As we navigate the fourth industrial revolution, the Human Resources department has never been more important than it is today. With businesses being disrupted by new ways of working and a global talent shortage, people are at the top of all CEO’s agendas. The questions they ask are simple “How do we attract, train and retain talent?” and “How can we ensure we have the right people to grow our business before, during and after digital 4.0?”. This is Human Resources time to deliver.
Strategic not administrative
The biggest shift of Human Resources as we move into the future of work is that it should no longer be an administrative function. The old stereo type of the HR person that arranges payroll, approves annual leave and provides employment contracts should be dead. If we are being honest, this should have been dead almost a decade ago, but a lot of companies still have not differentiated between administration and Human Resources.
Long gone should the days be where HR manages processes and standard operating procedures. Instead they are proactively solving people challenges, devising strategy, systems and programs to help the organisation deliver on the overall business objectives. All the traditional role of a Human Resource professional doing typical HR things can be automated and replaced with technology. There is no reason why you need more than an average of one HR professional per 100-150 employees if you are using technology properly. And less than 10% of their time should be spent on process related issues.
No longer a cost centre
At the heart of this shift in Human Resources will be the increased use of data and analytics to finally demonstrate a tangible dollar value for Human Resources. One of the reasons many businesses are struggling with so many people related challenges is because they cannot see the value of HR. It is seen as a cost centre and not important. The information on how to calculate these facts and figures have been around for a number of years, but they have not yet filtered in to the main stream, this will change.
For example, let us assume a business has an attrition rate of 20% across an employee base of 1000. That means the organisation loses 200 people a year, if you factor in an average salary of say $50,000 for an employee and $100,000 for the manager and a time to hire of say 90 days from vacancy open to the new person starting. Then add on say another 90 days to get the new hire up to speed, the average cost to the business is about $57,000 per employee or $11,400,000 annually for 200 employees leaving a year. Therefore, a strategic HR function that identified root cause issues and solves them reducing attrition to 10% from 20% boosts productivity by $5,700,000 a year. Suddenly the HR department takes on a new level of importance.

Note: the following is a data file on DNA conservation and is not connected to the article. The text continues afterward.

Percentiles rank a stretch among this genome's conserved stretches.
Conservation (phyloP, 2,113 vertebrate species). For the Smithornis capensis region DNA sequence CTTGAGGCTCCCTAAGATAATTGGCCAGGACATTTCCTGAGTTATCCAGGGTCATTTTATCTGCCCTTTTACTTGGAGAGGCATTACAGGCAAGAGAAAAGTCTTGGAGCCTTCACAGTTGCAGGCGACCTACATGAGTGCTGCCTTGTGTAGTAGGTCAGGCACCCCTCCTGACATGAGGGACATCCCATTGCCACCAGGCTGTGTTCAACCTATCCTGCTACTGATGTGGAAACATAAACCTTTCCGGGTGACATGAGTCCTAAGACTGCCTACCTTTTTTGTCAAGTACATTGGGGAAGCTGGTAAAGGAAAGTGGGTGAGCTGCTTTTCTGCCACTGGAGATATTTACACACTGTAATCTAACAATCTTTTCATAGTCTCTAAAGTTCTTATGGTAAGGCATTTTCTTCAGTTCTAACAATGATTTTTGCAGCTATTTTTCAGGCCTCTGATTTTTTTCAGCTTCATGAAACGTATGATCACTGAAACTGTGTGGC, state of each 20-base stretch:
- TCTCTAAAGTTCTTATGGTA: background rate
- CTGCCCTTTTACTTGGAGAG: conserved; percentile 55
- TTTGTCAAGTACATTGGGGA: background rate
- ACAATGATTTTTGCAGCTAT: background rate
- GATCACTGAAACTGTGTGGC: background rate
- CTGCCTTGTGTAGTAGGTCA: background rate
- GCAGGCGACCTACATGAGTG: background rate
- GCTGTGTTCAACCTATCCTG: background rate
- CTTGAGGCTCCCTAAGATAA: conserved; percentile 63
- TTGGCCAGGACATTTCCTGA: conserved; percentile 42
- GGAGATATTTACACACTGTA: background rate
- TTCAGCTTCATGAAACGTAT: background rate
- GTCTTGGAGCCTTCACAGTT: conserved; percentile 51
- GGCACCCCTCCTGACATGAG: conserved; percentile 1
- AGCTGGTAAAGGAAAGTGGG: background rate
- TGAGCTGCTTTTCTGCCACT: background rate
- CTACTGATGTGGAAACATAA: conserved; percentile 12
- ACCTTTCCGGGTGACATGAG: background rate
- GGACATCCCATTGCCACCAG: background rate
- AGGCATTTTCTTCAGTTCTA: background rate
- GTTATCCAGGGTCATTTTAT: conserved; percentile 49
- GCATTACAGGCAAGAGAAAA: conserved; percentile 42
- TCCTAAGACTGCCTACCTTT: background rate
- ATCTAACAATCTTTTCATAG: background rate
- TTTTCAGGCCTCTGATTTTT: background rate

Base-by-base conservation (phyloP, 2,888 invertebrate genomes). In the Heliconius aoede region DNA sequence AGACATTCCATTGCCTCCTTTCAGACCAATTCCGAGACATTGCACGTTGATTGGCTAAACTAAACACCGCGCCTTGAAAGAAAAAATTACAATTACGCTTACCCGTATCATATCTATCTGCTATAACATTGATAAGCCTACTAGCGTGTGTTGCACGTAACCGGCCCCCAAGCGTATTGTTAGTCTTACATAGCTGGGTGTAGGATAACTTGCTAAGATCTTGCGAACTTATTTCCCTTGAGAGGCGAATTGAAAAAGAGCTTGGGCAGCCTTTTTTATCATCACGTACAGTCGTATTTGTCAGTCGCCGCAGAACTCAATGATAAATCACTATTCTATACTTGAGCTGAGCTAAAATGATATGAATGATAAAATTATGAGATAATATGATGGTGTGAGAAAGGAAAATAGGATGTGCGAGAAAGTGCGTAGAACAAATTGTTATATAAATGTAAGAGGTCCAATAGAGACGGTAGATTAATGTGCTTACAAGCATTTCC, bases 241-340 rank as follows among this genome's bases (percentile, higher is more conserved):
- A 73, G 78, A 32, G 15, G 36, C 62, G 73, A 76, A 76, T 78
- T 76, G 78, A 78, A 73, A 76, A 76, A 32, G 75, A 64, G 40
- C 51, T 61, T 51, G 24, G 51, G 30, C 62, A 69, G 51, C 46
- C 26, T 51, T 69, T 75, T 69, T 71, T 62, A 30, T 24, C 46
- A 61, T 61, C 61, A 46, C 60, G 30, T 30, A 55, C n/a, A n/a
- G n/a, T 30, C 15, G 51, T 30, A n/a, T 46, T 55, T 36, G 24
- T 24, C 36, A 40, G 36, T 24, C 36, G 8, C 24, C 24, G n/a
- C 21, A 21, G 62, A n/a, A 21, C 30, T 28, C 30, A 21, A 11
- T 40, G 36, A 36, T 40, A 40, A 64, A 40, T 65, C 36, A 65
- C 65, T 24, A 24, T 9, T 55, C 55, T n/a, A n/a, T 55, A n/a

With this new understanding of the financial impact of people issues, employee experience is going to be the core focus of HR teams moving forward. A large MNC reducing attrition by one or two percentage points is worth tens of millions of dollars to the bottom line, and armed with this new information, ensuring a positive employee experience will take on an increased importance. Businesses whose HR teams are not actively contributing to employee experience, are going to be at a significant disadvantage. Research already shows that employers that win employer of choice awards outperform the share price of those who do not by almost 200%.
Every employee touchpoint becomes important. HR teams will be focused on a variety of initiatives that have never really taken hold before. Basics, like ensuring managers are well trained and suitable for the position before becoming managers will be a key starting point. But even small items, like having an employee’s favourite 3pm snack delivered to them on their first day will be important. After all, an employee centric organisation is going to find it easier to attract and keep people a lot easier, and this will show in better financial results as a happy workforce is a productive workforce.
Finally, HR and business leaders will also wake up to the reality that all employees are not the same, and so customisation of salary, benefits, career paths and working hours will be the new normal. For example, a single person aged 25 does not need the same life insurance or health insurance package, as a 45-year-old with 2 kids just because they are in the same career grade. Even when logging on to the company intranet, the information presented will be in a format similar to what we see with YouTube or Netflix, as opposed to the one size fits all approach we have now.